By Lilian Anekwe
GPC chair Dr Laurence Buckman has hit back at claims made in a national newspaper that ‘soaring numbers’ of patients are complaining about poor GP services.
A report in today’s Daily Mail claims complaints against GPs have risen by 10% in just a year, with nearly 40,000 patients complaining in 2008/9.
Much of the rise, the paper says, has occurred since GPs were handed a new contract which relieved them of responsibility for out of hours patient care in 2004, suggesting that ‘this fall in the amount of work they are carrying out has damaged patient care.’
The last set of figures on NHS complaints, published by the NHS Information Centre in November, show a total of 48,597 patients complained about all aspects of general practice health service – including 8,909 complaints regarding poor dental practice – in 2008/9.
39,688, or 82%, of these complaints related to clinical general practice, administration and other miscellaneous GP complaints.
If the ratio of complaints about general and dental practice has remained the same, this would mean a 10% increase on 2007/8 – although a spokesperson for the NHS Information Centre insisted there was ‘absolutely no reason’ to believe this assumption is true.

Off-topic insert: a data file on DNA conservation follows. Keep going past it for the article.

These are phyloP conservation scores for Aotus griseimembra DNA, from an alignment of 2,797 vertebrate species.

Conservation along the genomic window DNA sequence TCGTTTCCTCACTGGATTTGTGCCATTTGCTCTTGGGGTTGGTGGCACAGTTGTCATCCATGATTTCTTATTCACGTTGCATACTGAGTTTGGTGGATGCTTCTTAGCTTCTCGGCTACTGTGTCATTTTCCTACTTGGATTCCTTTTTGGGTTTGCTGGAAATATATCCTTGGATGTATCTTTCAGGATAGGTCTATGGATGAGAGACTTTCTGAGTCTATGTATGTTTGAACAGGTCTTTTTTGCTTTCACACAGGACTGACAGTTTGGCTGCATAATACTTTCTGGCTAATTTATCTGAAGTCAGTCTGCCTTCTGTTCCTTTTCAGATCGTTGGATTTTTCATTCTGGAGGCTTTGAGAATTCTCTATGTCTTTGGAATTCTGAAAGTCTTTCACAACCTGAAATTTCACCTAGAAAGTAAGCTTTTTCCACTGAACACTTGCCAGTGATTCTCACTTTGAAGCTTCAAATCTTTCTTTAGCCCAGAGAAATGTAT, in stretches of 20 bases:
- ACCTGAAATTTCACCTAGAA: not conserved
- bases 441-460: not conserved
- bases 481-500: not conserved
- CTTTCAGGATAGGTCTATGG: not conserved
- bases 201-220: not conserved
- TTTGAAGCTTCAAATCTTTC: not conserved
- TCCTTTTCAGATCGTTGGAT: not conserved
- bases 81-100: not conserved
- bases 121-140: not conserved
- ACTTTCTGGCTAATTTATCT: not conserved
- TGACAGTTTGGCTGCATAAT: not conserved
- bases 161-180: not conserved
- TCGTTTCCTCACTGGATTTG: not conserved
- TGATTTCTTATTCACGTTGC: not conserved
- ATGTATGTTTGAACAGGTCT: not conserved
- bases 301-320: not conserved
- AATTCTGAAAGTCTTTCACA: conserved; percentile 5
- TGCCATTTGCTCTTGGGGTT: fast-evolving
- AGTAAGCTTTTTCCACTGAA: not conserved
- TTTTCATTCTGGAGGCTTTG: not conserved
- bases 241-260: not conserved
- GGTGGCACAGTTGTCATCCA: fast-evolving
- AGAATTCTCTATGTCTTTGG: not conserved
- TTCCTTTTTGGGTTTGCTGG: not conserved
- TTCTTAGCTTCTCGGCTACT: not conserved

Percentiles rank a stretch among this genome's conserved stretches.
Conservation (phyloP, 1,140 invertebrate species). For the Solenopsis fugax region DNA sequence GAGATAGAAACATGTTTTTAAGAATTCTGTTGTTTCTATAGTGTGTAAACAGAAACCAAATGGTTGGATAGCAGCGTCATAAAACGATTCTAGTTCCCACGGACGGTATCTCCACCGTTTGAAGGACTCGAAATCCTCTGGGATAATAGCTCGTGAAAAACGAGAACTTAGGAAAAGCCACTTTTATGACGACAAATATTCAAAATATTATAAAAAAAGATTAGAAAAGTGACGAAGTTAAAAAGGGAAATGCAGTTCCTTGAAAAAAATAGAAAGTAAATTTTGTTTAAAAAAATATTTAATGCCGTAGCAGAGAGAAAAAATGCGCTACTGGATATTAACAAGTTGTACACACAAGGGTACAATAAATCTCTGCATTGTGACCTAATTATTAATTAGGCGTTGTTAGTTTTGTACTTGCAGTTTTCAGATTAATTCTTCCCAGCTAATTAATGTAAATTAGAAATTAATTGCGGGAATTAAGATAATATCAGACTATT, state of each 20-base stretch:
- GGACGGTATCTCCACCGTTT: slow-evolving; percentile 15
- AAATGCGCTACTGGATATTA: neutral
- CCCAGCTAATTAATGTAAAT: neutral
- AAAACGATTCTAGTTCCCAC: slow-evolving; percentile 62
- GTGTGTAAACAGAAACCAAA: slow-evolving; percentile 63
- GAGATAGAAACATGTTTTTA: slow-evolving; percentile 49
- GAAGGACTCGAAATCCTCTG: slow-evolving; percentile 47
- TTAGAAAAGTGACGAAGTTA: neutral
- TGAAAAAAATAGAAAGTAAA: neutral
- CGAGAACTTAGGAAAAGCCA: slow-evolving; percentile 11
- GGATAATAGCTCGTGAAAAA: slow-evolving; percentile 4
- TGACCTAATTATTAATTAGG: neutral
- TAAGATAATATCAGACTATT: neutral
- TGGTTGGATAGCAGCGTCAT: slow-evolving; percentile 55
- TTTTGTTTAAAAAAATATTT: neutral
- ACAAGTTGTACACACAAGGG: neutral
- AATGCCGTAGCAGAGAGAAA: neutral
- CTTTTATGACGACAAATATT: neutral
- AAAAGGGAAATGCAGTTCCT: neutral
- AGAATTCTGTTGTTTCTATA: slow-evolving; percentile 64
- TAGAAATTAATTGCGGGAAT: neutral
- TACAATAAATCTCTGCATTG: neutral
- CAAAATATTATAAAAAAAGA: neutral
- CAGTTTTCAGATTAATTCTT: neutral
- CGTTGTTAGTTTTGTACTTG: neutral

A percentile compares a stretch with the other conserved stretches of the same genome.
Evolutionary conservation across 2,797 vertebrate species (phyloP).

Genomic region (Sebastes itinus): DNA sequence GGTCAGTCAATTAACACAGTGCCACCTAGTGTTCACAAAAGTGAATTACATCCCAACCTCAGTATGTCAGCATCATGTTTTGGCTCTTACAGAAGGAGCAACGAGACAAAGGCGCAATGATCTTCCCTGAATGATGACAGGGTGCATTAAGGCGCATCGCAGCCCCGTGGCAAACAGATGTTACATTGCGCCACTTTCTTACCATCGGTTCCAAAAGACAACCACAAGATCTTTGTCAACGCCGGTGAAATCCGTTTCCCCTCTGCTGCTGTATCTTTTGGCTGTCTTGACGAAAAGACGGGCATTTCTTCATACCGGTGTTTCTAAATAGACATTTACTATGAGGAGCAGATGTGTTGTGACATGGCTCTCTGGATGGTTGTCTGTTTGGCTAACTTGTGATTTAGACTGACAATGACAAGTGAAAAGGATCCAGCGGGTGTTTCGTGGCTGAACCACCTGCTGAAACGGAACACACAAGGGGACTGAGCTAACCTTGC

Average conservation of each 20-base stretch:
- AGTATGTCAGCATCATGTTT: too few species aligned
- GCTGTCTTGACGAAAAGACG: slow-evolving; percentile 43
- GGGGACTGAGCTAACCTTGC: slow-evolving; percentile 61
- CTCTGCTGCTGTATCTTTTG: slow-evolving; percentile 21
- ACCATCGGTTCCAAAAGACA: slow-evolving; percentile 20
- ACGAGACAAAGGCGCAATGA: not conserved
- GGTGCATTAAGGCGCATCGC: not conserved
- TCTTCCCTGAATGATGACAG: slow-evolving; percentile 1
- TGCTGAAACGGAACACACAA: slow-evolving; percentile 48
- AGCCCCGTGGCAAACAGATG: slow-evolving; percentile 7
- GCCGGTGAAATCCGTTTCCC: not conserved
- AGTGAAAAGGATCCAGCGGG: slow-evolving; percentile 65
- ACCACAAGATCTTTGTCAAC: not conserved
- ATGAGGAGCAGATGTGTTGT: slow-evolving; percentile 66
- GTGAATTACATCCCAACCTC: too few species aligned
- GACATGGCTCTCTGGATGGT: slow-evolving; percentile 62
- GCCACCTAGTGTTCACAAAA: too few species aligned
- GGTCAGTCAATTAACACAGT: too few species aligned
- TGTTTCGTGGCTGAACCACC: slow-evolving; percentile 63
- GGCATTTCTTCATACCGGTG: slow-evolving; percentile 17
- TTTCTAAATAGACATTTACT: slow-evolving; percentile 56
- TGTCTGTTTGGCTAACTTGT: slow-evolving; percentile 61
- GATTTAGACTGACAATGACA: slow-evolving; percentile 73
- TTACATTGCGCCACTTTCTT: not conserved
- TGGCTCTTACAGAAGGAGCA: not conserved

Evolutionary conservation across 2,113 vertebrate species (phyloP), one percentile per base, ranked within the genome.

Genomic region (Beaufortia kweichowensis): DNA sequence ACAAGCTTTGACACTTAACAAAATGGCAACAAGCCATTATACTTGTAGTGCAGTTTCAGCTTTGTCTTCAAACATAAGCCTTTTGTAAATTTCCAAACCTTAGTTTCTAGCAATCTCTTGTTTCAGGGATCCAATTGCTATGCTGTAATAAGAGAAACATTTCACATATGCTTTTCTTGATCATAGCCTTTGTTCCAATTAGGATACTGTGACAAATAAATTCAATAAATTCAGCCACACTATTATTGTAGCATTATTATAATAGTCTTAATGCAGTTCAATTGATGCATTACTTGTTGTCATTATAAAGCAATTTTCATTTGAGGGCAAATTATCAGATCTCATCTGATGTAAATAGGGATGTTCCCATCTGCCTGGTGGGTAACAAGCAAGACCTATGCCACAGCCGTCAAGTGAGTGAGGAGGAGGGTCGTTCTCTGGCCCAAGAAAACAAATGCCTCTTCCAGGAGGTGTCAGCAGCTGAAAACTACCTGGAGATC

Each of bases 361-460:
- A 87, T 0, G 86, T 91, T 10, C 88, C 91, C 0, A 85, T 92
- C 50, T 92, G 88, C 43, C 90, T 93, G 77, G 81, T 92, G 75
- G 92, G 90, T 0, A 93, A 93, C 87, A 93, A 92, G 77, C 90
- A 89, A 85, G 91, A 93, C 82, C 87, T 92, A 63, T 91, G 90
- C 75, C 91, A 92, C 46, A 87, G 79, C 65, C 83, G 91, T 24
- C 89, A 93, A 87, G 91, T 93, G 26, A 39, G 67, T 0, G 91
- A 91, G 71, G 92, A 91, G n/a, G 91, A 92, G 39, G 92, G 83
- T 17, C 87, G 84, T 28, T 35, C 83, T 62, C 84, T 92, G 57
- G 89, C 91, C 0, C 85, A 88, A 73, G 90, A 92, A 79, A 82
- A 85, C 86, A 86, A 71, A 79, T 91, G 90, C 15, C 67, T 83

GPC chair Dr Laurence Buckman said it was important to put the figures in the context of the 300 million annual GP consultations.
He added: ‘It’s difficult to draw conclusions about why there’s been a rise in complaints in the last ten years. It could be that practices are seeing more patients so, despite an increase in the numbers, the proportion of complaints hasn’t actually changed significantly.’
‘Or it could be that there is a greater willingness to complain compared to ten years ago. It’s difficult to know what has caused the rise in 2008-9 as for the five years before then complaints had remained pretty static, though it is possible targets have played some part.’
GPs hit back at ‘soaring’ patient complaint claims